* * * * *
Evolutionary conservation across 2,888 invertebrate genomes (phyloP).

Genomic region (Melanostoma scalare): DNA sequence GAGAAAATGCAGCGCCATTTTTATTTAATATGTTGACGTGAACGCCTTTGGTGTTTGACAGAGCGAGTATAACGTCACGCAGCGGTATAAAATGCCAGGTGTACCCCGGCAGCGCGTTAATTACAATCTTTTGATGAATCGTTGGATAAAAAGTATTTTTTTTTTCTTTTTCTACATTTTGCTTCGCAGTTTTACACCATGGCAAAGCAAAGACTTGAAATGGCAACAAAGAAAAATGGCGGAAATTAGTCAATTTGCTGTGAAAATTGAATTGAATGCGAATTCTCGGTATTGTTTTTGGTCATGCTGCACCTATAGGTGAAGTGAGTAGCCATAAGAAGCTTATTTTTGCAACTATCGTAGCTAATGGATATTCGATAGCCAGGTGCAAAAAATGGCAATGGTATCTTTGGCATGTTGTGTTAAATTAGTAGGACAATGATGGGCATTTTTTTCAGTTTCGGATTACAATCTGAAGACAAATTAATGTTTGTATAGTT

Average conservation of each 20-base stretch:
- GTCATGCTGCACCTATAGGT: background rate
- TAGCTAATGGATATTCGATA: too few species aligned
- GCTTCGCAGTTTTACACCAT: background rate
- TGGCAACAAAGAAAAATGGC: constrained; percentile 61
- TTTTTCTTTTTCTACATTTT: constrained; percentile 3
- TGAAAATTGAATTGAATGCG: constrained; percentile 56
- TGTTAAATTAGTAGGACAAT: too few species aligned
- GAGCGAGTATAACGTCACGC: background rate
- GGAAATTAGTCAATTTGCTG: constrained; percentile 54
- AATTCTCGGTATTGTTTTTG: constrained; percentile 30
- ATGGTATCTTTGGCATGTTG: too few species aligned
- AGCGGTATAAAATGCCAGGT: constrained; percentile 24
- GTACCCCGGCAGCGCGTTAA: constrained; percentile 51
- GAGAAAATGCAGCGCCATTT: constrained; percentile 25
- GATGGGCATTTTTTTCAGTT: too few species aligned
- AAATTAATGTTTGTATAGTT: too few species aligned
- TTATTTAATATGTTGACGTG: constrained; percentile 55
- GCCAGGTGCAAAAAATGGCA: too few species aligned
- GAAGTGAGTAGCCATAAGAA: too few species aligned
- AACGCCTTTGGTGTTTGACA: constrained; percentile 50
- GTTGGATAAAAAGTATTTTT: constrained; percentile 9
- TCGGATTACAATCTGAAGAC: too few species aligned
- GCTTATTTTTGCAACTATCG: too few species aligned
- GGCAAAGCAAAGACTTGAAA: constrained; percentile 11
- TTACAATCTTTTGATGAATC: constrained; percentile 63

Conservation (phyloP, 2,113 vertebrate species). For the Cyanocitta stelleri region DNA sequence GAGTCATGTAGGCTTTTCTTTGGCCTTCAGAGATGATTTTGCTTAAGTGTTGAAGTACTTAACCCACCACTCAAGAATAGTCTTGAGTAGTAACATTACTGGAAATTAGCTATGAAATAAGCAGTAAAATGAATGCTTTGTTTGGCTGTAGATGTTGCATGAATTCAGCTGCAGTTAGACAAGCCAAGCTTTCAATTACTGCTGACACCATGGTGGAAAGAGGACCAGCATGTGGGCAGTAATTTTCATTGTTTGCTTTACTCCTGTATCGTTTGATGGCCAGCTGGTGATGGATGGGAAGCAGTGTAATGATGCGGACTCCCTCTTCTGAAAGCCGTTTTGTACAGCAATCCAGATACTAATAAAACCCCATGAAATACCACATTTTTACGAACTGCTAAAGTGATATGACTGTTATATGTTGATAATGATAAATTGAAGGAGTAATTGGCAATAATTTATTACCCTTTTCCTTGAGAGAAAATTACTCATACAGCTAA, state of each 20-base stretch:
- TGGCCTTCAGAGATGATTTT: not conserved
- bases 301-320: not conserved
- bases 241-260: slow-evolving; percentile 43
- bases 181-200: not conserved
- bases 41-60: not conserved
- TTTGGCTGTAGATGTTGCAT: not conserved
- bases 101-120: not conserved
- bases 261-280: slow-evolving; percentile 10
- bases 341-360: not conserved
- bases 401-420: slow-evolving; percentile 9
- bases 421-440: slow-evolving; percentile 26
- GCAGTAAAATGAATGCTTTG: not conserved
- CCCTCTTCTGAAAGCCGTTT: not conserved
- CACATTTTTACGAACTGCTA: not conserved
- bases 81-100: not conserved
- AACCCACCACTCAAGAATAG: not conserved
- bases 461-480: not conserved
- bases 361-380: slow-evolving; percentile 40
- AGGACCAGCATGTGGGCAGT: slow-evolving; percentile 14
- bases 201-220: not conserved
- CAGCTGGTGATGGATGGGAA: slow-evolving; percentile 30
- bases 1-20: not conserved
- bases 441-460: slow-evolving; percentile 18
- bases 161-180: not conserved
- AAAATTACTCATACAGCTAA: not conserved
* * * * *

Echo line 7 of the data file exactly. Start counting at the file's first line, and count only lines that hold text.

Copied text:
- TGGCAACAAAGAAAAATGGC: constrained; percentile 61